An Intro to Accessibility and User Experience

It’s so easy to make your own website these days, but if you don’t have a background in coding, you might not be aware of the impact that accessibility and user experience have on your blog or business.

There is a lot of information out there, so where to start? Right here! I’m going to share some of my top tips for improving your website’s accessibility– and therefore the general user experience– through a series of guides which should be informative and easy-to-follow for web creators who don’t really code!

Web Accessibility vs. User Experience

Web accessibility is ensuring that anything you put onto the Internet is available and easily used by anyone who may encounter it. You’ve likely seen features from Twitter and Instagram which allow you to enter image descriptions for the visually impaired. Helping users with different sight abilities is one of the most common forms of accessibility online, but it doesn’t stop there. Think about other areas, like mobility, where your user may have difficultly moving a mouse, for example.

User experience is the practice of designing in a way that will be comfortable and helpful for the majority of users. For me, I think of accessibility as the foundation of user experience. If your website is accessible, you’re half way there!

The key to good user experience is reducing how much your user needs to think. You want to design things in a way that allows your user to make very quick decisions, allowing them to access the information that they need quickly. Good user experience is a win-win situation: your user is able to achieve what they want with very little friction, and in most cases what they want is what you want. For example: quickly converting a casual visitor into a longtime audience member or customer.

Improvements in Built-In Accessibility

I asked in a group that I am part of if anyone had any specific questions about accessibility and user experience, and someone asked me if technological advances have usurped the need for specific accessibility tools, such as screen readers.

The short answer is yes, but we still need to do our part to ensure that those tools can be used effectively. Most devices have built in voice tools for the visually impaired. And browsers have accessibility tools such as more intuitive text size changing. But most software still can’t accurately guess the contents– and, more importantly, the context– of an image. So it’s just as important as ever that we use descriptive text so the build-in accessibility tools can relay that information to as many users as possible.

To get a better idea of how visually impaired people use technology to browse online (and navigate in general), I highly recommend checking out Molly Burke’s YouTube channel, specifically this video on how she uses technology.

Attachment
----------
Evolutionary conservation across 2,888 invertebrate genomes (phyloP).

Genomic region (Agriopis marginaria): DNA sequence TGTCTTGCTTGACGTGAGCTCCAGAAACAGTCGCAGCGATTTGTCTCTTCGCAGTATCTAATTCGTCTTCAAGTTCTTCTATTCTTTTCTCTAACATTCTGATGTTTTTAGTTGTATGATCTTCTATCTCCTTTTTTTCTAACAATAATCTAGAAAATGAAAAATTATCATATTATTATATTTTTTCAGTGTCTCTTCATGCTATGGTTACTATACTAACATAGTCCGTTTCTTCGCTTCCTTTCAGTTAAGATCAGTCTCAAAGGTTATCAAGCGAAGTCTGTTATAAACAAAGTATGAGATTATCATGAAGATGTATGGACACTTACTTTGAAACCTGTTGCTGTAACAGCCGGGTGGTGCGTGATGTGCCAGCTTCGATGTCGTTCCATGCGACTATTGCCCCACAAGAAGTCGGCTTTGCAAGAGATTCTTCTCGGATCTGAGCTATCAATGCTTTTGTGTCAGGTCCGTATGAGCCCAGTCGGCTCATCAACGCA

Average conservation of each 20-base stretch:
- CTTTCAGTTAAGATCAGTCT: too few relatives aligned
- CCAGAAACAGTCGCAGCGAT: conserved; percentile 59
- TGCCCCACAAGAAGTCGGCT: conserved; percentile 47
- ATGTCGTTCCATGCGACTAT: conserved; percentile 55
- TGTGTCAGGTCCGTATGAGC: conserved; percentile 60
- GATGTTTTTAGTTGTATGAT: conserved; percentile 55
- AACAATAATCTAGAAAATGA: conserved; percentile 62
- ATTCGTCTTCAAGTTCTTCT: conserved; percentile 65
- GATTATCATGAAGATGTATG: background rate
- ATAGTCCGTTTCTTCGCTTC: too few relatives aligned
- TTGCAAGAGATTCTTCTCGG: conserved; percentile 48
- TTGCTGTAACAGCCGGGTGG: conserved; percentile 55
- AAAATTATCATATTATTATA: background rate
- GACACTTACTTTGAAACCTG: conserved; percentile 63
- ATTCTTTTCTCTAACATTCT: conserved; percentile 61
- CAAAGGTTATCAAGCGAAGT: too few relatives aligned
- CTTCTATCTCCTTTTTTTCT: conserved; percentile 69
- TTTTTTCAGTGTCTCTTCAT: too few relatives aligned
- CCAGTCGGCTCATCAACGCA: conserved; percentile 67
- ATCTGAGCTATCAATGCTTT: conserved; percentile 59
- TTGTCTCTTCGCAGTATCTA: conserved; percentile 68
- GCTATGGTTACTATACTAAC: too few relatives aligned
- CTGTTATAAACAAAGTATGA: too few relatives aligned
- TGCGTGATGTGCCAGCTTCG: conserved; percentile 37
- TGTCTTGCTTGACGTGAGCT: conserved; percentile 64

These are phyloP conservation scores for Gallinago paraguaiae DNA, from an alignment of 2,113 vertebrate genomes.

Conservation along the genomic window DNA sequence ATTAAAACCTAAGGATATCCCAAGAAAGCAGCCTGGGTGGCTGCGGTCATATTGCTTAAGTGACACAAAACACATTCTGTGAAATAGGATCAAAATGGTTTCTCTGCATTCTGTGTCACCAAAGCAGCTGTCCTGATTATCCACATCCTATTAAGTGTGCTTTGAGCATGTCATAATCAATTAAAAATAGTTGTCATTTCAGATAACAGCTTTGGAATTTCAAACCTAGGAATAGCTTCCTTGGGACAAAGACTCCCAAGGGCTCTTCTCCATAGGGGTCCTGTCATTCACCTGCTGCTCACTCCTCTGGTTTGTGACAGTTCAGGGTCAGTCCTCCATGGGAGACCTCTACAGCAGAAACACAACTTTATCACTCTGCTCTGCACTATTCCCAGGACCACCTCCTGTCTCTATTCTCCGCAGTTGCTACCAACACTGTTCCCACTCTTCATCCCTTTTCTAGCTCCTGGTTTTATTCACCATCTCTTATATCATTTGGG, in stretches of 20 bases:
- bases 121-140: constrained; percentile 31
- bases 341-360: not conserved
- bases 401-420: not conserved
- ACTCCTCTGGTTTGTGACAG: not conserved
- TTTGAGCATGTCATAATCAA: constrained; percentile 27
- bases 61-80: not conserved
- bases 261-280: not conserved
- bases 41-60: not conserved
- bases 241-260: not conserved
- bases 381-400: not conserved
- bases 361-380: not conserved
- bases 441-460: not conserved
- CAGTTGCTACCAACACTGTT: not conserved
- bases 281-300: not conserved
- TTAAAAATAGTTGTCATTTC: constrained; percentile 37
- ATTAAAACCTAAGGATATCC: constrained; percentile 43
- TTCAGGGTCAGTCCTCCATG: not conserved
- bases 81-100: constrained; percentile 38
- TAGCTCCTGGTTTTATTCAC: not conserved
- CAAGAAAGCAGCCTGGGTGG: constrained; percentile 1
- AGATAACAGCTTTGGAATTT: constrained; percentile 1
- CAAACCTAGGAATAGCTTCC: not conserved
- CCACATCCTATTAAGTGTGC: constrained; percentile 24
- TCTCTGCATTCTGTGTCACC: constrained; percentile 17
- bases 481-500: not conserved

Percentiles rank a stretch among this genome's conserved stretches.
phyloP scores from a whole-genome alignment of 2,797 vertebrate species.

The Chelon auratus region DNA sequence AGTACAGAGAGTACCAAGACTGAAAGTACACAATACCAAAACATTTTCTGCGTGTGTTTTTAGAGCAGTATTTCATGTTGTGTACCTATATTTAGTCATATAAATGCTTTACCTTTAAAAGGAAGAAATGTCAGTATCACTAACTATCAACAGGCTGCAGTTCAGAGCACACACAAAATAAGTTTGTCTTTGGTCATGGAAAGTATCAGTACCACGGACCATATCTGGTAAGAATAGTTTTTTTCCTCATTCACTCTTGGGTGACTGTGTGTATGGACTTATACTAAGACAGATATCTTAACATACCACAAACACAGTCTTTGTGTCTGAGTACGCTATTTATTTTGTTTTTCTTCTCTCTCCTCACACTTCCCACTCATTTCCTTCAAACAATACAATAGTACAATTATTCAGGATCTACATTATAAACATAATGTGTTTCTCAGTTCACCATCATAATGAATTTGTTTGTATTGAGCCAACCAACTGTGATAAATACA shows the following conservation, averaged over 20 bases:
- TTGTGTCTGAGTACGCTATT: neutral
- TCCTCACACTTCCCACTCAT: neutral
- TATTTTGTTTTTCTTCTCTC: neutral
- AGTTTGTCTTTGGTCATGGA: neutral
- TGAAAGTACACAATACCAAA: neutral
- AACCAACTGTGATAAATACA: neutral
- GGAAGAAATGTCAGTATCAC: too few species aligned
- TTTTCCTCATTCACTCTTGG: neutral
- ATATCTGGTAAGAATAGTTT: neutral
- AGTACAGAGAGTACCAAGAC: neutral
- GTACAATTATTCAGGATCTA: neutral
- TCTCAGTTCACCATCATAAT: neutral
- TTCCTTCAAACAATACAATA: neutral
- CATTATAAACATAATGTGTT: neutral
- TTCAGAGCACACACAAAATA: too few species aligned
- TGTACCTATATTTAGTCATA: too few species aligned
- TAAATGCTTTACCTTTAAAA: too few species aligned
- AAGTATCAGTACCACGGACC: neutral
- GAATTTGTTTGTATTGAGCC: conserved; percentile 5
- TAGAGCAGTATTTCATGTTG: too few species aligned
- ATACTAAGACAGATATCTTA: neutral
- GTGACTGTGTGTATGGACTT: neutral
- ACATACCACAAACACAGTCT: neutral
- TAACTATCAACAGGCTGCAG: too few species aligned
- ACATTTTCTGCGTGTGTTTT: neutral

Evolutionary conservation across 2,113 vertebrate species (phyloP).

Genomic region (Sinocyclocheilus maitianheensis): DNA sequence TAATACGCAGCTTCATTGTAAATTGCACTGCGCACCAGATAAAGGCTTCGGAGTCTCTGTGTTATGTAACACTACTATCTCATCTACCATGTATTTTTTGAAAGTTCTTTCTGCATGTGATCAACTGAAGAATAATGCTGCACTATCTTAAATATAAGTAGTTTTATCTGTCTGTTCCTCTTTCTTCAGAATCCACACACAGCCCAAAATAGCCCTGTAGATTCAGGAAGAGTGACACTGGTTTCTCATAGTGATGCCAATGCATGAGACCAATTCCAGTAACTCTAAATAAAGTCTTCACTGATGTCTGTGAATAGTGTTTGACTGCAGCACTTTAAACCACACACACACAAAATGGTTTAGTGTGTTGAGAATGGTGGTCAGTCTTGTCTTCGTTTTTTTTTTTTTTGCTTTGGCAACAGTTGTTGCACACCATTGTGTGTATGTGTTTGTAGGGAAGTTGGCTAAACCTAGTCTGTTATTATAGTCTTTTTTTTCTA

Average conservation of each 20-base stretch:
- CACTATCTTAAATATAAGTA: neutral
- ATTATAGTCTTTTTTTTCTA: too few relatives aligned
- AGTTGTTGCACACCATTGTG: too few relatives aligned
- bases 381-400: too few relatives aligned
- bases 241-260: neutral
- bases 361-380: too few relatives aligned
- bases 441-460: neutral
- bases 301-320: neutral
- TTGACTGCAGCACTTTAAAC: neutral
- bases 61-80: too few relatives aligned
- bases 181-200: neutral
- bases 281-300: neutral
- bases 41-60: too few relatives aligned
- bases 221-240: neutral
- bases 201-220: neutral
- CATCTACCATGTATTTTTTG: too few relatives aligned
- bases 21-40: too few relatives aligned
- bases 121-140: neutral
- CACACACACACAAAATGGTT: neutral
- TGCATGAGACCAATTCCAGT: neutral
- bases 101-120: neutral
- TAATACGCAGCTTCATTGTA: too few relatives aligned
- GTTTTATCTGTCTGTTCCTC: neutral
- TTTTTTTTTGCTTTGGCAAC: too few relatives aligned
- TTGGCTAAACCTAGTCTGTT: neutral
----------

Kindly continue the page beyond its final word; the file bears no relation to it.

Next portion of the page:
Where to Begin with Your Website?

I know it can be daunting to look at your own website from an accessibility perspective if you’ve never done it before. So I’ve put together a list of a few things you can check for right now:

Is there enough contrast between the colour of your background and the colour of your text?

Typography is one of the most important aspects of accessibility for everyone. Even fully sighted people will not be able to read badly contrasted text. For example: if you’re using a light grey font, or using white text on a fairly light background.

There are quite a few tools for checking contrast online. If your website already exists, try popping in the HEX values of your background colour and your text colour into the WebAIM Contrast Checker. If you’re designing something new and you’re dead set on a light pink background you can use Color Safe to find text colours that will work with your background colour.

Do your links and buttons have hover states?

When a user puts their mouse over a link or button on your website (on the desktop version, of course) what happens? Does the colour or text style change? It should! This confirms to the user that they have found a link and reduces the time it takes for them to decide if they want to click it.

If you’re trying to get your user to click something important– like the link to your services page or the submit button on your contact form– you want to make that decision happen as quickly as possible. It could be the difference between converting a customer or having a confused or bored visitor leave your website, never to return.

Are your similar elements consistent?

Another key to accessibility and user experience is consistency, consistency, consistency. Wherever possible, elements that provide the same function should look as similar as possible. This can mean:

  • Keeping the navigation consistent on each page of your website.
  • Using the same heading styles for blog posts and static pages.
  • Sticking to a maximum of three different fonts on a page.

Just doing the above is likely to get you on track with improving the accessibility and user experience of your website, which will benefit each and every user of your website in the long run!

I will be continuing to post about accessibility and user experience so be sure to check out the other posts in the category to learn more about it! And let me know if you have any specific questions!

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